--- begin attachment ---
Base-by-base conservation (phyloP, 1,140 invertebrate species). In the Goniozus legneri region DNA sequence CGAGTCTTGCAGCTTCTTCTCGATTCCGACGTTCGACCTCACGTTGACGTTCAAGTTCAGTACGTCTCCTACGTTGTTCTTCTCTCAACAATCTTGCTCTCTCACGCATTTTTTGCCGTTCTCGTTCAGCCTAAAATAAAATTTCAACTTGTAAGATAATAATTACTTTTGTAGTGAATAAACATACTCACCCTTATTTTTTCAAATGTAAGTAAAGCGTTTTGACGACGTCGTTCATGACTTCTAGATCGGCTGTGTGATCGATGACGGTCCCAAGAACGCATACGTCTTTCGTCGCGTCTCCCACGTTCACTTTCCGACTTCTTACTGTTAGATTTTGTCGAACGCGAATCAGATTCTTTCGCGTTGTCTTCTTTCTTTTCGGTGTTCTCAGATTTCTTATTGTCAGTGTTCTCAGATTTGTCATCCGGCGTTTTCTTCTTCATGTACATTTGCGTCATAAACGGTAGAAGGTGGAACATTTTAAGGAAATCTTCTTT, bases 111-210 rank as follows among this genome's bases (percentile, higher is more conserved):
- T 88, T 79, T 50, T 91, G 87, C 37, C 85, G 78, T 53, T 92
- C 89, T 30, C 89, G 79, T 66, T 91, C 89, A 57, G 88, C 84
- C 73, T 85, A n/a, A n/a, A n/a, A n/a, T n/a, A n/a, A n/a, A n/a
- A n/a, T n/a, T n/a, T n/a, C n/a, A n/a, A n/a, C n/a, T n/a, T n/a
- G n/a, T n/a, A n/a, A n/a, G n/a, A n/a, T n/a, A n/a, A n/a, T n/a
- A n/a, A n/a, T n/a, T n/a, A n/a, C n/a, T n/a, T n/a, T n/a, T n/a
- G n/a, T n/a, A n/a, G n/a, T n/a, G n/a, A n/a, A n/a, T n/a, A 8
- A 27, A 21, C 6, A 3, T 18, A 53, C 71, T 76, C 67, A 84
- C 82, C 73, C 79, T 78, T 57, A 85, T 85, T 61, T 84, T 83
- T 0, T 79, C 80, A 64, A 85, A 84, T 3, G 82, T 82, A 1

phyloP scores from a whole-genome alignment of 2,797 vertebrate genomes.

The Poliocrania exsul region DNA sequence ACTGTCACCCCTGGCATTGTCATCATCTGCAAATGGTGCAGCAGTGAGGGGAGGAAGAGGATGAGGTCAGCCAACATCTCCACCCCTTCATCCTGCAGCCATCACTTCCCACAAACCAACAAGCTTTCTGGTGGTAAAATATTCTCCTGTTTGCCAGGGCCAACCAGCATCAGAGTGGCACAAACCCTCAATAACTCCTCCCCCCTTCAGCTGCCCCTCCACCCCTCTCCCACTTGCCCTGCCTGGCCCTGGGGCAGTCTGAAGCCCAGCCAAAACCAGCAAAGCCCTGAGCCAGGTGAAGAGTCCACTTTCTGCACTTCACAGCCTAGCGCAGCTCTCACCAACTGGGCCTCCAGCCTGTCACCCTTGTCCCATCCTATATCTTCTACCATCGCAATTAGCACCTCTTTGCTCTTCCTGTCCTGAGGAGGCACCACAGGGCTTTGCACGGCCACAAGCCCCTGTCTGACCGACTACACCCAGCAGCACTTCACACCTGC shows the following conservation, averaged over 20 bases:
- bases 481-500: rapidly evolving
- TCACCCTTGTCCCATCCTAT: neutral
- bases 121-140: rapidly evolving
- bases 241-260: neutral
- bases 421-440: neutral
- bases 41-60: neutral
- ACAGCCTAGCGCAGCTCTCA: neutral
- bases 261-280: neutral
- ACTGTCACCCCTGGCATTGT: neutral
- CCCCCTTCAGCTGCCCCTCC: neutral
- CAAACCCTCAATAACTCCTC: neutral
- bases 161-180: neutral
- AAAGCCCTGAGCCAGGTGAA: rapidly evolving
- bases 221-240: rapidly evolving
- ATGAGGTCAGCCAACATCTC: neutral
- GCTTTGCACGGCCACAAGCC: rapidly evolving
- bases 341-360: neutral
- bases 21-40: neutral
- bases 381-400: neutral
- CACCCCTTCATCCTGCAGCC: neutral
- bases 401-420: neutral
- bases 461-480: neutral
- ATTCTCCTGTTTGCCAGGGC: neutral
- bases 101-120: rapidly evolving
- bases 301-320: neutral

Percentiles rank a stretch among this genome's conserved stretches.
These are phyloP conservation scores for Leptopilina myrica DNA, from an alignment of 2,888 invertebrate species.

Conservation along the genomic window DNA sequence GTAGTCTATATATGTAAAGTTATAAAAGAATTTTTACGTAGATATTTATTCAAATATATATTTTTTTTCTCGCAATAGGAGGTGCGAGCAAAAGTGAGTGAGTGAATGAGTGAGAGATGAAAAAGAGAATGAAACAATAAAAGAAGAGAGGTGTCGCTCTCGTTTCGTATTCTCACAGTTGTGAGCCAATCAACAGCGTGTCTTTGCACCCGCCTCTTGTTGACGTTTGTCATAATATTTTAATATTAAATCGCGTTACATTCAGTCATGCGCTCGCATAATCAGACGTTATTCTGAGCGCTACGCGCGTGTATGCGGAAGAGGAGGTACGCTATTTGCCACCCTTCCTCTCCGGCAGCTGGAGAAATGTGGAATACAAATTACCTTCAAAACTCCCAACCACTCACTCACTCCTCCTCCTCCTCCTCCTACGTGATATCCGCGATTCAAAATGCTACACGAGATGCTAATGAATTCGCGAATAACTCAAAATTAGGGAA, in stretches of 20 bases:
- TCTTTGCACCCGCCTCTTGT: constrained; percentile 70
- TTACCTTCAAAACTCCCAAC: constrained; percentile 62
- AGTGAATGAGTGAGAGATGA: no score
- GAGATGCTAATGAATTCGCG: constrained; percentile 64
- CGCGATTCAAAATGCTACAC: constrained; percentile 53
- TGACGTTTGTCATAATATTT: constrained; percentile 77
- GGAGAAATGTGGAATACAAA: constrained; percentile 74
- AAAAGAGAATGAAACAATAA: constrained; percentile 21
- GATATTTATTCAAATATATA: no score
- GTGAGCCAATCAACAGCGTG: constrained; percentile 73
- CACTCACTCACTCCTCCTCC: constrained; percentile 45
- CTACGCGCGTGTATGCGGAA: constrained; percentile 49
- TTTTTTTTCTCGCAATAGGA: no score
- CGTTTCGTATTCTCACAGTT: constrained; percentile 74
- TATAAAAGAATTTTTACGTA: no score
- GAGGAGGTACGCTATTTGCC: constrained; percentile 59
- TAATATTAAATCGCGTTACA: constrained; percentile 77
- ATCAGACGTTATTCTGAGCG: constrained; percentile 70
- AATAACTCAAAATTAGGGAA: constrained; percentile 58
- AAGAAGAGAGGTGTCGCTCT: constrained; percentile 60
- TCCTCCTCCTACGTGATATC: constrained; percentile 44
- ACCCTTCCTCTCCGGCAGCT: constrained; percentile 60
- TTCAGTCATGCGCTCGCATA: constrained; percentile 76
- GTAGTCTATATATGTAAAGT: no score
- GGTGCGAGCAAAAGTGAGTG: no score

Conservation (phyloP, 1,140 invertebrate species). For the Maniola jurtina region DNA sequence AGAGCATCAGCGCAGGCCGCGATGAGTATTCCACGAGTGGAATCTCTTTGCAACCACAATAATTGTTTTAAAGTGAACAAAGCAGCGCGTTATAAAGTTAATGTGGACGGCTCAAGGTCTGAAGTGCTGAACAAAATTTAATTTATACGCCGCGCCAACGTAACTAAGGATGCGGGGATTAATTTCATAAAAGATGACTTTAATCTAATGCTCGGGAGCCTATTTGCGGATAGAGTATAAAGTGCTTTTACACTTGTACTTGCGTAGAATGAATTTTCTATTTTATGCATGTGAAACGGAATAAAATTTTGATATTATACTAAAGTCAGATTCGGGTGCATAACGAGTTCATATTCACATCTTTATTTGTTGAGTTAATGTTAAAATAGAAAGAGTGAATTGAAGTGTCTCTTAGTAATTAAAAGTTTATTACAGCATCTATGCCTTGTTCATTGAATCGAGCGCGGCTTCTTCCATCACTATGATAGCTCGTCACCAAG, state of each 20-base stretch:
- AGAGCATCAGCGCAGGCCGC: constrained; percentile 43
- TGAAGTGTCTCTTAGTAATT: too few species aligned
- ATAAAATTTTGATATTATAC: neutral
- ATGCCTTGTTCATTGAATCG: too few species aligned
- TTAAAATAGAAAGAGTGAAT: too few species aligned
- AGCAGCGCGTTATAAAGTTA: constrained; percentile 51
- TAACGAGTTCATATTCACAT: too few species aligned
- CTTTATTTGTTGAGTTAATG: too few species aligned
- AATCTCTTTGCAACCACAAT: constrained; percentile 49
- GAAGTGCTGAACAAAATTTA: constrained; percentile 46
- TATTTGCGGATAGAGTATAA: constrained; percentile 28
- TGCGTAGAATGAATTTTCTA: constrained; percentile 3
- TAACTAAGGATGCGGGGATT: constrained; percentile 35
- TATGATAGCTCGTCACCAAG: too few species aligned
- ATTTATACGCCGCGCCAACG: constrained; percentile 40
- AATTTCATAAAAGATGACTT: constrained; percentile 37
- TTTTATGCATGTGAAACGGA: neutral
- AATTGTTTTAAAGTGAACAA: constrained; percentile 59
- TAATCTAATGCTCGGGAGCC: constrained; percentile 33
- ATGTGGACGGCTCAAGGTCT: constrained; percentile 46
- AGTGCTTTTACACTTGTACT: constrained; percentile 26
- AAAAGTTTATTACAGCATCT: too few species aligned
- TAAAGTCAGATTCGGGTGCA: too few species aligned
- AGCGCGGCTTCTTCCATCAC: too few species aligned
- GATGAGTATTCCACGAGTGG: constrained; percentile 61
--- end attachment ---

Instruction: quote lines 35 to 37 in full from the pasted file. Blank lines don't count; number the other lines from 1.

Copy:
- bases 461-480: neutral
- ATTCTCCTGTTTGCCAGGGC: neutral
- bases 101-120: rapidly evolving